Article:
|Title||Feather holes of rock ptarmigan are associated with amblyceran chewing lice|
|Publication Type||Journal Article|
|Year of Publication||2017|
|Authors||Stenkewitz, U, Nielsen, OK, Skírnisson, K, Stefánsson, G|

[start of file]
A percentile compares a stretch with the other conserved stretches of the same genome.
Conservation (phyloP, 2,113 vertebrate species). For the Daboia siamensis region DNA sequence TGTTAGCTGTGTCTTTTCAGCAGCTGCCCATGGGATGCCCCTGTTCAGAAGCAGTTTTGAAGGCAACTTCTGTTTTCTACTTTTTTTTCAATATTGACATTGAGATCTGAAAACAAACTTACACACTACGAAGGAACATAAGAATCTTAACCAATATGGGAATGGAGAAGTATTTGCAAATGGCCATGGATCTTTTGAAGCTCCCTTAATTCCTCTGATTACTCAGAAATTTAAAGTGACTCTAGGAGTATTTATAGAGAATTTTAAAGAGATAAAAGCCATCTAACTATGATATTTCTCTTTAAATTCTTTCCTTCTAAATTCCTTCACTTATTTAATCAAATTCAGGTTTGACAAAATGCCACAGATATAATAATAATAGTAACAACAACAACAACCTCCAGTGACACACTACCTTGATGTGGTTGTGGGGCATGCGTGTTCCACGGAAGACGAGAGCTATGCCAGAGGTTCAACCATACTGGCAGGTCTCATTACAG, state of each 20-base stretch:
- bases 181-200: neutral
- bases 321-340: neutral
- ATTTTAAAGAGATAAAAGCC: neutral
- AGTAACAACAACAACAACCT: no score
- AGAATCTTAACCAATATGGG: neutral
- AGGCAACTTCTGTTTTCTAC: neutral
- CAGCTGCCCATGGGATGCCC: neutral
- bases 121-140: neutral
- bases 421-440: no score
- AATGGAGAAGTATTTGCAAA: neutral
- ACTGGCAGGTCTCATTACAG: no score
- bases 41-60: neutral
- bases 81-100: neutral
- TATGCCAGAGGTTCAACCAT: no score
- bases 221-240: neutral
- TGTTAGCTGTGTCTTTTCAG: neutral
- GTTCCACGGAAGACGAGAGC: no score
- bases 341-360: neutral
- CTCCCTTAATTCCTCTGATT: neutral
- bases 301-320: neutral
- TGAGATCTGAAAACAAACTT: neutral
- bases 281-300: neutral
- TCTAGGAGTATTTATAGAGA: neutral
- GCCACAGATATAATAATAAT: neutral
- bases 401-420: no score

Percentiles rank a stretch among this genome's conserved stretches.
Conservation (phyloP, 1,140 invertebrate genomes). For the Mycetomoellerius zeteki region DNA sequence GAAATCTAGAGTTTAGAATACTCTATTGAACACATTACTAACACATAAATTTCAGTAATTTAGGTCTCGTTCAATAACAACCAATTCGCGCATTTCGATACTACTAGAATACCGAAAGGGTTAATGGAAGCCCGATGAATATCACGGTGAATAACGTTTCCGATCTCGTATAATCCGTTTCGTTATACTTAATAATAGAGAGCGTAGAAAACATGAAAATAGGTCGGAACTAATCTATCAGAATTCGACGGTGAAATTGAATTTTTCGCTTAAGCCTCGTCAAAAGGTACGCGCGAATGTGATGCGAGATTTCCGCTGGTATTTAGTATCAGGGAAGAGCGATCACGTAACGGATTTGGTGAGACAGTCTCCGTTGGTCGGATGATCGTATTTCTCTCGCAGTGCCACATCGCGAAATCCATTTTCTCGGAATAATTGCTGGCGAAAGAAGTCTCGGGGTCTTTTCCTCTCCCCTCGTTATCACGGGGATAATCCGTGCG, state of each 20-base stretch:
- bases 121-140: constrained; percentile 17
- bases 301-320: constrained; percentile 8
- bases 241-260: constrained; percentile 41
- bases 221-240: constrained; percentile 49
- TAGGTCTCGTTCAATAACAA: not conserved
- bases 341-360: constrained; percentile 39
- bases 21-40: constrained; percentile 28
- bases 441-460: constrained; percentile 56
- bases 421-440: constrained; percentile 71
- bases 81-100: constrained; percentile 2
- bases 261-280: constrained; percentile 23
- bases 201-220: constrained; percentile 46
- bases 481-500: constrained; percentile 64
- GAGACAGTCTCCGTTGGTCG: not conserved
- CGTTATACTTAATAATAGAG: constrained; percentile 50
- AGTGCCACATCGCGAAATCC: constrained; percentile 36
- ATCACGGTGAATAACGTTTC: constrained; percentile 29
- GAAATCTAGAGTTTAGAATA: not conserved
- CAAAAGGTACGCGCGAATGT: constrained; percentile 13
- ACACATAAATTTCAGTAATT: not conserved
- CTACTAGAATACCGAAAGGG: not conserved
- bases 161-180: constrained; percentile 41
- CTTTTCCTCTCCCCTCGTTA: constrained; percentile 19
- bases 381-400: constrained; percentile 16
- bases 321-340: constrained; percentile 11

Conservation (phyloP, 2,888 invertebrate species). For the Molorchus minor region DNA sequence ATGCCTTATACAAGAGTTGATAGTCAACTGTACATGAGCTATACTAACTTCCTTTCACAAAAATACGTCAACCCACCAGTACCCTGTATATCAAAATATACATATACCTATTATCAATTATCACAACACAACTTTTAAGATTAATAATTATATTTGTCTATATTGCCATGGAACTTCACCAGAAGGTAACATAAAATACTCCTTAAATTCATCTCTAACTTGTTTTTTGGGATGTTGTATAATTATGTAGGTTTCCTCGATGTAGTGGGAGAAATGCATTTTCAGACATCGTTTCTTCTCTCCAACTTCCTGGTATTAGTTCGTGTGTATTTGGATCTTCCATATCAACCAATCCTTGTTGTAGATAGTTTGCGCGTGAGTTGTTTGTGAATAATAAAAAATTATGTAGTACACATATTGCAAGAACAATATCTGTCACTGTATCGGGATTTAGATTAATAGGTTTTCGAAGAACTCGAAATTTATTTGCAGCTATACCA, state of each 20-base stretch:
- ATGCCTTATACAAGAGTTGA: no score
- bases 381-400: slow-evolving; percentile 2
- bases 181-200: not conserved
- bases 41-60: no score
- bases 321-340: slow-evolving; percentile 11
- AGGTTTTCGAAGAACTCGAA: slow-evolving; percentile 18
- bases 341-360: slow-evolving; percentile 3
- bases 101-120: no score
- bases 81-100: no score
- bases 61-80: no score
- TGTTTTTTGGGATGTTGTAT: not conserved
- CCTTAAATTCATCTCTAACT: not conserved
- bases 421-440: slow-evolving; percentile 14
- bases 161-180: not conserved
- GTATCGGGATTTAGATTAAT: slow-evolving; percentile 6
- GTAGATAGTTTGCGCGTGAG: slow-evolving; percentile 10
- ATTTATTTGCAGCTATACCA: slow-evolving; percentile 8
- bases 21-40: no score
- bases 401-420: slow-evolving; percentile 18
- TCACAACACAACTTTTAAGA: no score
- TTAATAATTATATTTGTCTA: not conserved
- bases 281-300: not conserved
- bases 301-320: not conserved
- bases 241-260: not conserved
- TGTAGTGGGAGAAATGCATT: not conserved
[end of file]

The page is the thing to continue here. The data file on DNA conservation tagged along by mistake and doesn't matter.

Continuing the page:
Feather holes have traditionally been suggested to be feeding traces of chewing lice (mallophagans). There is controversy whether mallophagans are the real source of feather holes. We studied mallophagan infestations and holes in tail feathers of 528 rock ptarmigan Lagopus muta collected 2007–2012 in northeast Iceland. Three mallophagans were found, Amyrsidea lagopi (prevalence 13%), Goniodes lagopi (72%) and Lagopoecus affinis (51%). The prevalence of feather holes was 15% and based on pattern the holes could be separated into two groups termed feather hole swarms (FHS), prevalence 9%, and single holes (SH), prevalence 6%. Holes for FHS were concentrated in the central tail feathers and decreased outwards, but holes for SH did not show any such pattern. There was a significant positive relationship between the number of holes for FHS birds and A. lagopi number, and the prevalence was similar. No other combinations of FHS or SH and the mallophagans indicated any relationship. The observed differences between FHS and SH suggest that feather holes have different origin. Our thesis based on known feeding habits of amblycerans like A. lagopi is that the holes in FHS are created during the pin feather stage when the lice bite the pin feather to draw blood. The holes in FHS were often in lines parallel to the feather shaft and the distance between adjacent holes was similar to the daily growth band, and where apparent the holes were sitting in the light portion of the band suggesting diurnal rhythm in lice feeding activity. Concluding, feather holes in ptarmigan may have various origins, but there is a clear correlation between the presence and numbers of A. lagopi and FHS. This is a novel finding for the grouse family and the genus Amyrsidea and should be a valuable contribution to the studies of feather hole formation.